And here we have Romero’s famous social commentary. While much as been made of casting Duane Jones, an African American actor, in the lead role amid an otherwise white cast, Romero has traditionally played down the significance of the actor’s skintone. According to Romero, Jones “simple gave the best audition” and it’s an argument that’s easy to believe. Jones is wonderfully effective as the lead character (and significantly stronger than most of the rest of the cast). However, the movie’s central exploration is the construction of middle-class family values.
While in the sequels Romero would use a shopping mall to criticise capitalist extravagance or a military base to skewer the military-industrial complex, here he sets the action in a small farmhouse under siege and juxtaposes the “wholesome” traditional values of the characters hiding in the basement, waiting for the crisis to pass – with the middle-class Cooper family and the two college sweethearts – with the more proactive and urgent outcasts – be it the decidedly working-class Ben or the single Barbara (and even Barbara spends most of the movie in a near-catatonic state).
It’s these moments of drama which underscore the movie and lend it the power. Like many of the best horror or science-fiction films (and it arguably is a science-fiction film, with aliens being behind the attacks in the first draft of the script and talk of “mysterious radiation” from outer space in the movie), its power comes from the issues it addresses directly and indirectly. Much as Invasion of the Body Snatchers was a condemnation of both communism and the witch hunts around it and The Day The Earth Stood Still spoke to the collective dread of nuclear weapons, The Night of the Living Dead is a powerful exploration of class distinctions in the America of the time.
From a zombie point of view, it’s interesting to note how humble the film is in essentially creating these creatures. There’s a sense that these monsters aren’t yet fully formed – you’ll notice, for example that the first zombie we find is capable of small bursts of speed (dashing around the car to attack Barbara), in marked contrast to the later walking dead featured in Romero’s work. In a way, the creatures themselves are almost a secondary concern – the movie awkwardly shoehorns in some exposition in the middle that feels like somebody realised they needed to explain these monstrosities. The word “zombie” is not used – the media in the film (and the characters) refer to the stumbling forms as “the ghouls”. Initially it seems that movie is more fascinated by the impact of these ghouls rather than the creatures themselves – with reporters commenting on “a sudden general explosion of mass homicide”, before covering “creatures who feast on the flesh of their victims”. It’s nice that the creatures are kept somewhat ambiguous – even though the film seems to heavily push the “space radiation” explanation, again in marked contrast to later zombie films that liked to keep the cause of the plague ambiguous (even whether it was spiritual or biological).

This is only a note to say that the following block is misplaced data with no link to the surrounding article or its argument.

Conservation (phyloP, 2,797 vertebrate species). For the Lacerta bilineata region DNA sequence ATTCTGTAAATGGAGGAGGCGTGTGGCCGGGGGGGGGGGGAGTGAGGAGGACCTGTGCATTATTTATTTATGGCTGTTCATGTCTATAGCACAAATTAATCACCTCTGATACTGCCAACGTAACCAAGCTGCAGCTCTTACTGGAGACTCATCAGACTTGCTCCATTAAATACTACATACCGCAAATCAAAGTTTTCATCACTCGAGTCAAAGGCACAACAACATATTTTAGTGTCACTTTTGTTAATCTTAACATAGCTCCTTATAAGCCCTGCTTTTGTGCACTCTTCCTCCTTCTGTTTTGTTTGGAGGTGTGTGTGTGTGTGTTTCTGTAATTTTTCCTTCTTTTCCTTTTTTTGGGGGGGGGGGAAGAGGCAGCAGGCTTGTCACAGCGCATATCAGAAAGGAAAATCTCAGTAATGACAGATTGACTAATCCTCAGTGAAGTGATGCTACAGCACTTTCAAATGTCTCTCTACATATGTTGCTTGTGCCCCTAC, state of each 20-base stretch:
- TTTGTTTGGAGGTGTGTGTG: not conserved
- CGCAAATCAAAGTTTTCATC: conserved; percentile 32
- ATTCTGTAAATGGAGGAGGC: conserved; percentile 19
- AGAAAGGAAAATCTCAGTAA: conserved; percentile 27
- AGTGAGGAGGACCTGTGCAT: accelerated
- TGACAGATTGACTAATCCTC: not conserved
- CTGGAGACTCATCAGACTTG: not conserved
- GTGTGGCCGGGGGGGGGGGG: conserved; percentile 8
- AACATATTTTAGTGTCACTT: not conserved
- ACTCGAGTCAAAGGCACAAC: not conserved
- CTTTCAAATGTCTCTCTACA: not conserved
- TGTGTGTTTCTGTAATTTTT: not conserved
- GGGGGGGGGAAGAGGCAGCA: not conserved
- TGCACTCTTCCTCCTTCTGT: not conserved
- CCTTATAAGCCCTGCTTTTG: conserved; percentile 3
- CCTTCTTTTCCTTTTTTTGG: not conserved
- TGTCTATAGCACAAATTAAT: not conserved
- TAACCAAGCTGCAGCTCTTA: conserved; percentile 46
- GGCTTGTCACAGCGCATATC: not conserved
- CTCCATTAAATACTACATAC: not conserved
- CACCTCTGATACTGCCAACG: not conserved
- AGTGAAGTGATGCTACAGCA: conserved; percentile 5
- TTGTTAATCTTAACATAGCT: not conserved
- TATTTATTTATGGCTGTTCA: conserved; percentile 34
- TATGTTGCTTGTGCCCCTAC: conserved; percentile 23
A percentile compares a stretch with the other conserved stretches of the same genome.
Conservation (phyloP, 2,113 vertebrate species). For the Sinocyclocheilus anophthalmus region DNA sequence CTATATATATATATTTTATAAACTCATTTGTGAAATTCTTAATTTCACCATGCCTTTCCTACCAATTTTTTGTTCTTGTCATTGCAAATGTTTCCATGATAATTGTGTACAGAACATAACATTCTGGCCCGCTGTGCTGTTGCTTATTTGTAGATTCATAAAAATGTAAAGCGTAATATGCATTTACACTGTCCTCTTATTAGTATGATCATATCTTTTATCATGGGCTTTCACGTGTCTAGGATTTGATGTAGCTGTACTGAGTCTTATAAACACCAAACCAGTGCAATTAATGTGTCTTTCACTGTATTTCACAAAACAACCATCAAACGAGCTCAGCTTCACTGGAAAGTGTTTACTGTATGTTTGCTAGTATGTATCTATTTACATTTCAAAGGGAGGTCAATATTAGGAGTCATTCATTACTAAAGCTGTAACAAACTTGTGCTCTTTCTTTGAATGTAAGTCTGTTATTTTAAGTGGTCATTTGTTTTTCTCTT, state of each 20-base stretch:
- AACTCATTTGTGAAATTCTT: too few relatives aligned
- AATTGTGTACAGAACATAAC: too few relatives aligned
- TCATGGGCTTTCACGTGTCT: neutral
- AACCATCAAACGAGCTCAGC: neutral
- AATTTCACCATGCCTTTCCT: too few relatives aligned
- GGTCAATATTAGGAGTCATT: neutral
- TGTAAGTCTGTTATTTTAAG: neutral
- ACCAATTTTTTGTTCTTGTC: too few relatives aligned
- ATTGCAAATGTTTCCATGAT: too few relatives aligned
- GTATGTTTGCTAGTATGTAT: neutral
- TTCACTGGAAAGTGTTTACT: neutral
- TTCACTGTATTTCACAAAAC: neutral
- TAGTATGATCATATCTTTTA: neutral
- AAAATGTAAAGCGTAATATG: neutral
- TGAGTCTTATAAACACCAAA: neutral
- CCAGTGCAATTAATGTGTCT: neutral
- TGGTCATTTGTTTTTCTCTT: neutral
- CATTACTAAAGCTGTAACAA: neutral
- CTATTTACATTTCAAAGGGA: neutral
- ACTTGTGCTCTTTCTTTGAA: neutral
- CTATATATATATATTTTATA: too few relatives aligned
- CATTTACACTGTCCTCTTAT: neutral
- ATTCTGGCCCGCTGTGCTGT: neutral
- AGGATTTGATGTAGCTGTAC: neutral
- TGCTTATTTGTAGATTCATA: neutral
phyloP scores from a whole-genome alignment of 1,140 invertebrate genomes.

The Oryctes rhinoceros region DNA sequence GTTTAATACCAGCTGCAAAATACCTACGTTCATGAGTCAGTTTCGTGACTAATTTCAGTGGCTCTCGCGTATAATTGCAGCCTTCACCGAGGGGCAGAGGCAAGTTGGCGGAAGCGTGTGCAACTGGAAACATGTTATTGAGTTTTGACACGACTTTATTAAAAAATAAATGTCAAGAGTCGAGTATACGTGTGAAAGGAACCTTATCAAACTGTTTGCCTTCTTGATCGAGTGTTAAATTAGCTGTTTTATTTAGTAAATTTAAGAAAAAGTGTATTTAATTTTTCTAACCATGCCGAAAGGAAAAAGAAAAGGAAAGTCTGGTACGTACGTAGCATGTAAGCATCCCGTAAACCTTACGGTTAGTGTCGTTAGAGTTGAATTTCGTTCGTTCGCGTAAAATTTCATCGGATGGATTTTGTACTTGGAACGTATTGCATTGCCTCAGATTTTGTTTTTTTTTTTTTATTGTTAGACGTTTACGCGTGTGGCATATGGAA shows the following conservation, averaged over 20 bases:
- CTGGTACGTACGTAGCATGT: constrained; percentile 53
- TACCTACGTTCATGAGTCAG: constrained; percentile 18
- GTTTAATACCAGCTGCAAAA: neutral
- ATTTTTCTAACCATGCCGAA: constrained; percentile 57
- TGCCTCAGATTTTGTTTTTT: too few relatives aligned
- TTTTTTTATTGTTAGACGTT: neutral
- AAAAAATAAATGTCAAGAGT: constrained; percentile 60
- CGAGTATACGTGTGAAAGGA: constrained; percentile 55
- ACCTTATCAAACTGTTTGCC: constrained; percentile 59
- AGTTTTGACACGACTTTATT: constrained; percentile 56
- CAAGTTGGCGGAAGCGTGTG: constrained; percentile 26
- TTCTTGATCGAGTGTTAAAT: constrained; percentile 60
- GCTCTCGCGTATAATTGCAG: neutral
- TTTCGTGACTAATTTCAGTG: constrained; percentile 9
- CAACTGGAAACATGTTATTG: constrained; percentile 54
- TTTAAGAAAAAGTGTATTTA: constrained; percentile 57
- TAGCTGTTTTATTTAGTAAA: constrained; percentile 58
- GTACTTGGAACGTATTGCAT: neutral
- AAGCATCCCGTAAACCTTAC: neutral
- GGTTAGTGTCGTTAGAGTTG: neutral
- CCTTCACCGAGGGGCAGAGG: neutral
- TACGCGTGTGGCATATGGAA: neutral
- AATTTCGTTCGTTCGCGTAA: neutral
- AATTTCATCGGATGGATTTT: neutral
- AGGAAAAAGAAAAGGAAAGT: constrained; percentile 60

That said, the movie is dated in some ways. As fascinating as Romero’s social commentary is, it’s hard not to notice that the bulk of the female cast seem to exist passively. Judy and Ms. Cooper in particular seem to be incapable of independent thought, and Barbara is wholly unable to function in the midst of the horror unfolding. I know Romero is commenting on the patriarchal nature of modern society, but there’s nothing to contrast it against – while Ben’s social values conflict with those of Cooper, Barbara just sits there on the couch mumbling to herself. Perhaps the best aspect of Romero’s 1990 remake would be an attempt to rectify this.
Still, The Night of the Living Dead is a classic, and it holds up well. It’s a harrowing little horror tale that is just as effective today as it was on its initial production. Perhaps more than any of Romero’s films (including his newer ones), it still holds together even after all these years.
Filed under: Non-Review Reviews Tagged: | actor, b-movie, Day The Earth Stood Still, Duane Jones, film, george romero, Invasion of the Body Snatchers, Living Dead, Movies, night of the living dead, non-review review, review, roger ebert, social commentary, zombies